John Brown and Harpers Ferry • John Brown was an abolitionist, that led a group of 21 men to Harpers Ferry on October 16, 1859. • He did this so he could arm slaves and have them revolt against their masters and be free • This is an example of civil disobedience because by doing this Brown was hanged for his crime against the South. • By arming slaves Brown broke the law of the south. • By the end of the battle that was fought there at Harpers Ferry, most of Brown’s men were captured or killed.
No Poll Tax for Thoreau • Thoreau was the writer of Civil Disobedience • He spent one night in jail for not paying a poll tax • His reason for not paying a poll tax because he was protesting slavery and the Mexican War. • He thought that if he paid the poll tax, he would be supporting the government that supported slavery and the war.
Work Citied “Harriet Tubman”. Africans in America. PBS Online. Web. 30 November 2011. http://www.pbs.org/wgbh/aia/part4/4p1535.html “John Brown”. Africans in America. PBS Online. Web. 30 November 2011. http://www.pbs.org/wgbh/aia/part4/4p1550.html Furtak, Rick Anthony, "Henry David Thoreau", The Stanford Encyclopedia of Philosophy (Winter 2009 Edition), Edward N. Zalta (ed.), URL = <http://plato.stanford.edu/archives/win2009/entries/thoreau/>.
Work Citied (continued) “CLR James: Negroes in the Civil War: Their Role in the Second American Revolution.” The Rustbelt Radical. Web. 30 November 2011. http://rustbeltradical.wordpress.com/tag/sesquicentennial/
Civil Disobedience Part Three: Its appearance in the Civil Rights Movement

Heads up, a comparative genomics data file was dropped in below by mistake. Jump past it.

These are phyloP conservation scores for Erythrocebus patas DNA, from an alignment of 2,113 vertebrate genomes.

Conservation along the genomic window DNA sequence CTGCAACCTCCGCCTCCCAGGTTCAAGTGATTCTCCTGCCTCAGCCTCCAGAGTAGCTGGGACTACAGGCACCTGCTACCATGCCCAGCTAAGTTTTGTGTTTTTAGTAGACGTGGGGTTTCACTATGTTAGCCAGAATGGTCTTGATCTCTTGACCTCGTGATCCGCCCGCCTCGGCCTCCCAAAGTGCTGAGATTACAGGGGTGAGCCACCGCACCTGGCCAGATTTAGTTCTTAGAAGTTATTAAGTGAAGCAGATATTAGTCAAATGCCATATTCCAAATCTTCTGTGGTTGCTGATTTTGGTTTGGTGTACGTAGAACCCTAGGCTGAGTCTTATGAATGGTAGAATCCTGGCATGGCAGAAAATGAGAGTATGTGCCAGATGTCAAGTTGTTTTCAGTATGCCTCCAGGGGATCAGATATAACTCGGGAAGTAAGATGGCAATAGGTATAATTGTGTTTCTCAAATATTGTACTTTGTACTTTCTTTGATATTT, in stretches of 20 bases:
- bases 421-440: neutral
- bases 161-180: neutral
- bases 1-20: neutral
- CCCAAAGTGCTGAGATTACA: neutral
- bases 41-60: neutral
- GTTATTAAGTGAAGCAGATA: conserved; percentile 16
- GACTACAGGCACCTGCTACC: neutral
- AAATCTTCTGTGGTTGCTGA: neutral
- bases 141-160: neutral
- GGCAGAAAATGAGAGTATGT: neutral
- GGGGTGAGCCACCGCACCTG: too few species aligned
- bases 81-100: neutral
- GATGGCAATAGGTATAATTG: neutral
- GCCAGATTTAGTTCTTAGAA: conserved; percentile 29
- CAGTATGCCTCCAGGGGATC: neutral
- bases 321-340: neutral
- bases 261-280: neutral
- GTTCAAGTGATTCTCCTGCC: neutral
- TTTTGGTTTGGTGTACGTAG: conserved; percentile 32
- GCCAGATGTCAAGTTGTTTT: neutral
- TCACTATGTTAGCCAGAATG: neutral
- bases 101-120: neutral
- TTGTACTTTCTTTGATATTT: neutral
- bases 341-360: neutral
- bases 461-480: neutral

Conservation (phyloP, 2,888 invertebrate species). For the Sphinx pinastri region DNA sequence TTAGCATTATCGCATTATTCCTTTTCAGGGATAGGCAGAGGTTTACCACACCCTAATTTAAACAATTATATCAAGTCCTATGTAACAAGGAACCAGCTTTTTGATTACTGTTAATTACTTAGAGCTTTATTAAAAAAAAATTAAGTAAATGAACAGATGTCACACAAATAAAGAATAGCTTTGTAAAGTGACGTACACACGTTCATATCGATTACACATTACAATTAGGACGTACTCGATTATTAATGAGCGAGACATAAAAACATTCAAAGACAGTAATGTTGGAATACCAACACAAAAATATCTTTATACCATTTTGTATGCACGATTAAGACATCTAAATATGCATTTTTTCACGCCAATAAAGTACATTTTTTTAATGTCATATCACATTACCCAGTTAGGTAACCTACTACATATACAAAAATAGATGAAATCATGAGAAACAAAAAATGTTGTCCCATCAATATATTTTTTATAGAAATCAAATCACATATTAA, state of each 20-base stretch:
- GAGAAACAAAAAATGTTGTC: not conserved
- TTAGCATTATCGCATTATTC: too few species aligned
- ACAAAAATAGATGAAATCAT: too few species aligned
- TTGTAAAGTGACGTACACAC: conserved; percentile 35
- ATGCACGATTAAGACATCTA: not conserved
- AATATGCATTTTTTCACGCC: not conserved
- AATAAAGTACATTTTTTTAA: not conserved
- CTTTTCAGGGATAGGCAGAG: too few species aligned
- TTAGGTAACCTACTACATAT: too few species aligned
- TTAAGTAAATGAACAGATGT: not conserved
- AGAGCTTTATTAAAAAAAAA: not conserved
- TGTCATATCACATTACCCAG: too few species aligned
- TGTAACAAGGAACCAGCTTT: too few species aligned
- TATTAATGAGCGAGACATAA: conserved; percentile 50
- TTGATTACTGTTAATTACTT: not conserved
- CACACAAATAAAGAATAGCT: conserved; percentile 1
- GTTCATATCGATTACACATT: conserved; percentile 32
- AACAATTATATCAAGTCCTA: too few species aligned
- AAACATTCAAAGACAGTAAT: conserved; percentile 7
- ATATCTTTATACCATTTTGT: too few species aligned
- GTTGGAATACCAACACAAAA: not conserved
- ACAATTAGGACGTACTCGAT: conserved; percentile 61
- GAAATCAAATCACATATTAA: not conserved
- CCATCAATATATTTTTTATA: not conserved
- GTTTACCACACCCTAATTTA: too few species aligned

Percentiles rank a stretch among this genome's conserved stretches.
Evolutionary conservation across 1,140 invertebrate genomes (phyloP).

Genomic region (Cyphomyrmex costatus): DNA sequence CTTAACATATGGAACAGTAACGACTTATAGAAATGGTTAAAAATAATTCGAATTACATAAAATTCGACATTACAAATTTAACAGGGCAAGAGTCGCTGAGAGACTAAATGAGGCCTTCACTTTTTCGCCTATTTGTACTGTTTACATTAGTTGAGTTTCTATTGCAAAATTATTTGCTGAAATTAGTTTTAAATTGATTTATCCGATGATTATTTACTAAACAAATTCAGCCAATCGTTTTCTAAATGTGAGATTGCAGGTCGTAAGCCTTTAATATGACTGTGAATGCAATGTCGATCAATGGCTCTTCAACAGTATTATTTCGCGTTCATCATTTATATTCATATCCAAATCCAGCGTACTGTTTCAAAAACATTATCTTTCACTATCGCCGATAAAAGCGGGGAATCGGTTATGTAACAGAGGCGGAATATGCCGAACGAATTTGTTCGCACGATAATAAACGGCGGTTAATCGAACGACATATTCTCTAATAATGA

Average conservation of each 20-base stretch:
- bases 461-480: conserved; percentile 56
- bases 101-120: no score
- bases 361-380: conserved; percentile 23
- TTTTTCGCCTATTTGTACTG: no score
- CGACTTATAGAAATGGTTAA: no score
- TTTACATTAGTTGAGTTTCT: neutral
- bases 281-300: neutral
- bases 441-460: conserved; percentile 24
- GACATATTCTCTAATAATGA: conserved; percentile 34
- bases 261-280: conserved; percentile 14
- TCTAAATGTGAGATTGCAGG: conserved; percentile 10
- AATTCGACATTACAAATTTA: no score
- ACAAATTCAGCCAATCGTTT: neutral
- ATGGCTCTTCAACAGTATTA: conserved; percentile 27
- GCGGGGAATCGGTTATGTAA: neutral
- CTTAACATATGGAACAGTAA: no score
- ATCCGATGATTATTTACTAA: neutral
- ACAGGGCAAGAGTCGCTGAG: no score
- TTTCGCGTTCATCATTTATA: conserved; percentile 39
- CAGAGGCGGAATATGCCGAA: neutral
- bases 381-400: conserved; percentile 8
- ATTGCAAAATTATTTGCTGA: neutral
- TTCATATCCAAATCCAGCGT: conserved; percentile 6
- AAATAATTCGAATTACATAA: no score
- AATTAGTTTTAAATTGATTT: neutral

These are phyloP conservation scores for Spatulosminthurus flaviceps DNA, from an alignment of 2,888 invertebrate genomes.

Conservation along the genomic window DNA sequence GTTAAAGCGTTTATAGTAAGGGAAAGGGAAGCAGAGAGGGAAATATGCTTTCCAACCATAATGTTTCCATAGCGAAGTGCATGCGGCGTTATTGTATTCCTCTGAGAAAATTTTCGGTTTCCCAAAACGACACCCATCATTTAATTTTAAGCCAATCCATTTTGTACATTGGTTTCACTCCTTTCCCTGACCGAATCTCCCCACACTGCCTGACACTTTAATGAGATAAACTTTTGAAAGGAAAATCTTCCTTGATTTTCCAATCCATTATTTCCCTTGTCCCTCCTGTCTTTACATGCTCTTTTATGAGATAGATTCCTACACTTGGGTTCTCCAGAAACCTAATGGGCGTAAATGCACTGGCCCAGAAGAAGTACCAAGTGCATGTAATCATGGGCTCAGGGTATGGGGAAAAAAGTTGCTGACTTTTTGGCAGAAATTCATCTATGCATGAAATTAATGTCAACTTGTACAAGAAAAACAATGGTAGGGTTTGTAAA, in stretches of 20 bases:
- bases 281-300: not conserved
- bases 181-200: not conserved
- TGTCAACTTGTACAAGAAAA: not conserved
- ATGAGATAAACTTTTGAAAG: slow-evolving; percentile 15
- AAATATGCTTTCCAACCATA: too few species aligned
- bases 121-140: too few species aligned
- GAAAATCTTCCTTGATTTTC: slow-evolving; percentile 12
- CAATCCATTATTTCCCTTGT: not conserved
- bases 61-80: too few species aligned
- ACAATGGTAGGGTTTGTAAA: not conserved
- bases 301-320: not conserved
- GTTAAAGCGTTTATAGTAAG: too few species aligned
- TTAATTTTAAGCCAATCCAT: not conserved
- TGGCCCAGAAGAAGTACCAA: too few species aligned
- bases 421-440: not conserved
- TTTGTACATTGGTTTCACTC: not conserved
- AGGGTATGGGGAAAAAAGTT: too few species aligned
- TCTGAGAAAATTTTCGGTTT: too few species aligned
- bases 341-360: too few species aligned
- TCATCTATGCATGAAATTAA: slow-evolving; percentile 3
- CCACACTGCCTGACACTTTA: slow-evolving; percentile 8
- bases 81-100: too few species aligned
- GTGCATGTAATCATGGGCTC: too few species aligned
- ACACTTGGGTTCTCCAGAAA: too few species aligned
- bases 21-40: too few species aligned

Rosa Parks “If the injustice has a spring, or a pulley, or a rope, or a crank, exclusively for itself, then perhaps you may consider whether the remedy will not be worse than the evil; but if it is of such a nature that it requires you to be the agent of injustice to another, then I say, break the law.” -Henry David Thoreau • Rosa Parks was woman who was arrested on December 1, 1955 for not giving up her seat to a white man on a city bus. She was tired from work and was tired of having to give up her seat for any white person on the bus. She was tired of this issue and decided to act upon it. • After she stood up for herself, this initiated a year-long bus boycott in Montgomery, Alabama called The Montgomery Bus Boycott. She was sitting down to stand up. • Rosa Parks believed that there was no reason for her to have to give up her seat and she expressed that by refusing to move. This refers to civil disobedience because she was against segregation, so she refused to obey the law.